Welcome home for Marine Cpl. Ammon Lang

Port Angeles, WA

Several veterans organizations, patriotic riders groups, volunteers and the community were invited to a Key Ceremony Jan. 18 in Port Angeles, Wash.

Marine Cpl. Ammon Lang, his wife, Kiri, and their two sons, 2 and 4 years old, with another baby on the way, are new homeowners of a 2,700-square-foot home with 155 special adoptions to accommodate his war wounds.

The home, at no cost to Lang and his family, was spearheaded by Homes for our Troops (HFOT), a national non-profit organization founded in 2004. The organization is strongly committed to helping those who have selflessly given to our country and have returned home with serious injuries since Sept. 11, 2001.

Home for our Troops partnered with the North Peninsula Building Association (NPBA) and hundreds of volunteers, donors, and sponsors to help make this happen on the Olympic Peninsula.

Lang was on his first deployment when he stepped on an undetected improvised explosive device in Sangin, Afghanistan, on June 11, 2011, according to HFOT website.

After a long period of intensive treatment and therapy, he returned to Kansas where the transition wasn’t easy, he said. “It’s been stressful to say the least.”

Former Mayor Cherie Kidd spoke to the audience attending the Key Ceremony.

“You are a part of this community now and forever, and we want you to know that,” said Mayor Kidd as she gazed upon Lang and his family. “It can be a little overwhelming for a young couple. This Home for our Troops is a wonderful organization that gives back to those who need it, who didn’t ask for our thanks, but who deserve our thanks."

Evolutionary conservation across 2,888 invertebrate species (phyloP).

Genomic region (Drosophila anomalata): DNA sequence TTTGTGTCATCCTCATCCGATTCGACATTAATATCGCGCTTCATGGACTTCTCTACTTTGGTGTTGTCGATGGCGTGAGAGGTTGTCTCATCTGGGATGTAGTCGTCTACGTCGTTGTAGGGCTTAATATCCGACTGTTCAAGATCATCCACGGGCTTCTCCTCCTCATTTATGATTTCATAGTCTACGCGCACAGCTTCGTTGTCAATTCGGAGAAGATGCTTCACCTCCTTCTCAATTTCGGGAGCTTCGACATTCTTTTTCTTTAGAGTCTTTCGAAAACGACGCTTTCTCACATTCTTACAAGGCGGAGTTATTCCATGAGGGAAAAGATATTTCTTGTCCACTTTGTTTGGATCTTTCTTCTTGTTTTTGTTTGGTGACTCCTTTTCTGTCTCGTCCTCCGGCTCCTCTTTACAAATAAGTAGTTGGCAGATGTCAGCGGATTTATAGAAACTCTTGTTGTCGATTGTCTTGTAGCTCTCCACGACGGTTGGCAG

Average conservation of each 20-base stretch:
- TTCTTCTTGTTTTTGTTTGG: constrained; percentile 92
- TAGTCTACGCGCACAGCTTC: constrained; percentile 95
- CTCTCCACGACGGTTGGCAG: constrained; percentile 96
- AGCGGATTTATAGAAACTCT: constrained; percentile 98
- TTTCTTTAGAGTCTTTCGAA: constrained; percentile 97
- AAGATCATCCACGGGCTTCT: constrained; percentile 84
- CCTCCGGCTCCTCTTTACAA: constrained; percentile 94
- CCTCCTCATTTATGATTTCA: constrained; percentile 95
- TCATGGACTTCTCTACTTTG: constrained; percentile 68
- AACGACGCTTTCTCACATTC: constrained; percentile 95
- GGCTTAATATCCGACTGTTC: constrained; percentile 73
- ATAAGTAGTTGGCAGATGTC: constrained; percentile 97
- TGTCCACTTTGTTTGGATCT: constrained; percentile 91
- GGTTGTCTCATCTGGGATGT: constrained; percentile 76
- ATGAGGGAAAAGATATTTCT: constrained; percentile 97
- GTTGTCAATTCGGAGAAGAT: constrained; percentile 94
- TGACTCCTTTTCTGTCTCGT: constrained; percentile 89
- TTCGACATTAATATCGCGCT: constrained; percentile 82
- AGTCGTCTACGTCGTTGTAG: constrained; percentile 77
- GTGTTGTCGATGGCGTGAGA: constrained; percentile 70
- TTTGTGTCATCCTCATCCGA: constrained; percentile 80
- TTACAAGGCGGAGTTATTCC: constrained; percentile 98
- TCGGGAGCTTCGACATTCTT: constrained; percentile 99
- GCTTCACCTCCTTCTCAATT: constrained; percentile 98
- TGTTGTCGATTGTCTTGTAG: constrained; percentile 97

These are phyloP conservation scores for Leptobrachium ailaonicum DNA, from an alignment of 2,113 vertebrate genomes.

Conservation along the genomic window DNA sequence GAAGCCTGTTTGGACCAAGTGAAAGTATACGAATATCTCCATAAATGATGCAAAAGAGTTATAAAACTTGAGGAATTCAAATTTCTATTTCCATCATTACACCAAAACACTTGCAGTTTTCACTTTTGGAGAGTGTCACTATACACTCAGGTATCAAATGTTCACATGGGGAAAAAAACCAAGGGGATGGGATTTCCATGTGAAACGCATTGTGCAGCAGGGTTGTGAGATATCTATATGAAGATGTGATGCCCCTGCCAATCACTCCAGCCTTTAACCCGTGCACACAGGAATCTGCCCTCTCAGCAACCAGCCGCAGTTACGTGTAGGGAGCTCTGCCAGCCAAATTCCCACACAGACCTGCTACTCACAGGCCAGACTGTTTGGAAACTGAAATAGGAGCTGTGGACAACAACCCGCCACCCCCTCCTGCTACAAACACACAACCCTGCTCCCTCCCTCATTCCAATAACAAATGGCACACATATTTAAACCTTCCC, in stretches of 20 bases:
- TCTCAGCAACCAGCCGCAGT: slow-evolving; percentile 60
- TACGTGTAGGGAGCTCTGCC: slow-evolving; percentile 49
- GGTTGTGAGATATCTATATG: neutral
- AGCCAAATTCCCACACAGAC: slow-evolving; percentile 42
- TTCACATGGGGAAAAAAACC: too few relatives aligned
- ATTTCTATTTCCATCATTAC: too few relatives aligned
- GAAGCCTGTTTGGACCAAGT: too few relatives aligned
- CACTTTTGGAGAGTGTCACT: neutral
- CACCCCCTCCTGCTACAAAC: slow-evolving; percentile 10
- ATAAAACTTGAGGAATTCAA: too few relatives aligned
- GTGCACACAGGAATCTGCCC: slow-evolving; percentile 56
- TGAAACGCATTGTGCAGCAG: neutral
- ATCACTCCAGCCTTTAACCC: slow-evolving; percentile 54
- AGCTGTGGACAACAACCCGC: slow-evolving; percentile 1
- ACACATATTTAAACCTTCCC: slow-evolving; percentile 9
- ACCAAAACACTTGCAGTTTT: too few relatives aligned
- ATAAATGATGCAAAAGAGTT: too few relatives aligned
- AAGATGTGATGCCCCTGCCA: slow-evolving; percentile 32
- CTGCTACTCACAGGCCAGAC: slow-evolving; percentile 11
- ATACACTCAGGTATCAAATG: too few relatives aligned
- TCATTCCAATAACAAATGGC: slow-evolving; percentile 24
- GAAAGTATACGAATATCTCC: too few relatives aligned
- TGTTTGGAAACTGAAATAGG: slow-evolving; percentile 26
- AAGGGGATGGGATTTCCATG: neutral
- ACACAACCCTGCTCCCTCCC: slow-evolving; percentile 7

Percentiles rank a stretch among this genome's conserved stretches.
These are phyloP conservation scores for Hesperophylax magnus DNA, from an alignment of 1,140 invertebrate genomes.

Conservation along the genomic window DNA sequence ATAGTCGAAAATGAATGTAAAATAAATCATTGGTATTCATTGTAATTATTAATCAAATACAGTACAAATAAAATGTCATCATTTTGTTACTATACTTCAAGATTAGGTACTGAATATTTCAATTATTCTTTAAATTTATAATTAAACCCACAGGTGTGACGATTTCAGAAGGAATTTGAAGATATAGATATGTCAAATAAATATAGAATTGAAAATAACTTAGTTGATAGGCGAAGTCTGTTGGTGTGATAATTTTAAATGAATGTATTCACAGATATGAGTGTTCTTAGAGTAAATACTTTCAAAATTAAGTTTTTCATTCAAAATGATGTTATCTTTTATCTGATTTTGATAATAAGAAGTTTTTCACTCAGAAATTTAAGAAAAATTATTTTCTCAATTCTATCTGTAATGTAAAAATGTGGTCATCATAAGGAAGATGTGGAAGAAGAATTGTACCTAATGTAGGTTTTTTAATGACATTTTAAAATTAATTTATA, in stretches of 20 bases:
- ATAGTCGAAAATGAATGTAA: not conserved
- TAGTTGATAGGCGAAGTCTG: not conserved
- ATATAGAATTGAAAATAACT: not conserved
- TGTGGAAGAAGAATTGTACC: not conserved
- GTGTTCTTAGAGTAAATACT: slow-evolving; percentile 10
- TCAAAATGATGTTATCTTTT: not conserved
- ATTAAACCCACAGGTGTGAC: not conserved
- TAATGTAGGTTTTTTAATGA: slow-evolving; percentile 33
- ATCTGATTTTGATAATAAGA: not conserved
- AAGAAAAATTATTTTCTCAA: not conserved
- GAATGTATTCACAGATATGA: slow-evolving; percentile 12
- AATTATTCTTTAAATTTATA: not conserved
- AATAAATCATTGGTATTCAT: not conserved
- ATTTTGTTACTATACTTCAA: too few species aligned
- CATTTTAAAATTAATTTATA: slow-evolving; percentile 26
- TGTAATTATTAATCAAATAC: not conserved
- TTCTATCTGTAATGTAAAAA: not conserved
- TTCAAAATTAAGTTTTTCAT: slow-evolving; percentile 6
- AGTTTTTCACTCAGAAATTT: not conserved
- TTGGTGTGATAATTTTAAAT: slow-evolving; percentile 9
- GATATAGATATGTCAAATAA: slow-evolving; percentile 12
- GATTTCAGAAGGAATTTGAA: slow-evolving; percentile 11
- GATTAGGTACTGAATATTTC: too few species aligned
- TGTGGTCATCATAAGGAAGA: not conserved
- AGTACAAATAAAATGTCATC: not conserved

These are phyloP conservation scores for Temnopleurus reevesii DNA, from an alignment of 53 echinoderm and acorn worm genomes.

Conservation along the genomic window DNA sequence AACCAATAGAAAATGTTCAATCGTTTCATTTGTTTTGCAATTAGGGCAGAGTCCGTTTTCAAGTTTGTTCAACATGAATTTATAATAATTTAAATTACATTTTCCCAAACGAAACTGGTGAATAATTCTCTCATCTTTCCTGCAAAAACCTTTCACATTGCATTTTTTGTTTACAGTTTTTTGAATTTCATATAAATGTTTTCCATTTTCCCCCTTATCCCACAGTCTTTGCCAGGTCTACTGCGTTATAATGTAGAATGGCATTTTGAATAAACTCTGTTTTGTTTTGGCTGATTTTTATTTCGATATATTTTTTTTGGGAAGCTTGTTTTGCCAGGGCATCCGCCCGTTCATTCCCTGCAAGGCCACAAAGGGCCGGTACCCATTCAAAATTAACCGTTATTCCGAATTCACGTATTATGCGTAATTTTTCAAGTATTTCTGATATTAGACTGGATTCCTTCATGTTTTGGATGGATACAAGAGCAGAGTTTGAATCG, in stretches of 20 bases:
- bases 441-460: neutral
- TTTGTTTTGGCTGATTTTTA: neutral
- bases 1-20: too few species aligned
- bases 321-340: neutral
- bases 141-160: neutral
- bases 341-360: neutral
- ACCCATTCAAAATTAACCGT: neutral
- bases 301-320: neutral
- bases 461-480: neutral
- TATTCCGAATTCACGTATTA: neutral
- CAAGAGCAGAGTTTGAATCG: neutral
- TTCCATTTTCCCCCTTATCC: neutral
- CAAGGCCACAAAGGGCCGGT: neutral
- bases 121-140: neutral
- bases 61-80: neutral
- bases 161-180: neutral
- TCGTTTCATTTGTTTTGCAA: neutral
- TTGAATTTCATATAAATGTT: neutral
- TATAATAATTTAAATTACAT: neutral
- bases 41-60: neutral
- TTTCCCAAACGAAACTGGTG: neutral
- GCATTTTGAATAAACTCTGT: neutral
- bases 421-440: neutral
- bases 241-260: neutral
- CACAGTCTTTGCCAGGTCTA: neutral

More than 90 people attended the ceremony.

“Ammon, you said it’s uncomfortable accepting grand gifts from strangers, well that’s the kicker honey, we’re not in Kansas anymore, we are not strangers. We are family now,” Kidd said. “By your accepting our gift, you’re giving us the blessing of welcoming you into our community and hearts.”

Retired Major General Timothy P. McHale, president and director of Homes for our Troops, said they were often ask asked how they do this. “It takes a community. We do it through volunteers,” McHale said. “We have lots of sponsors here in the community that make this happen as you can see by the signs on the lawn.”

McHale looked at the “Flag Line” and said, “It’s because of our veterans before us that were standing here and we thank you sincerely for all you have given our Country. Thank you very much.”

Lang was sincere and humble as he accepted the new key to their home and proceeded to speak to the crowd.

“I loved getting to know all of you and I don’t have the words to describe how this feels and the gratitude I have for all of you.” The audience cheered and some wiped their tears of joy away.

“Thanks again, but if I keep talking, I might cry and I promised myself, never cry at the podium,” he smiles as the audience laughs with him. “Our family appreciates you.”

Seconds later they made their way to the ribbon cutting.


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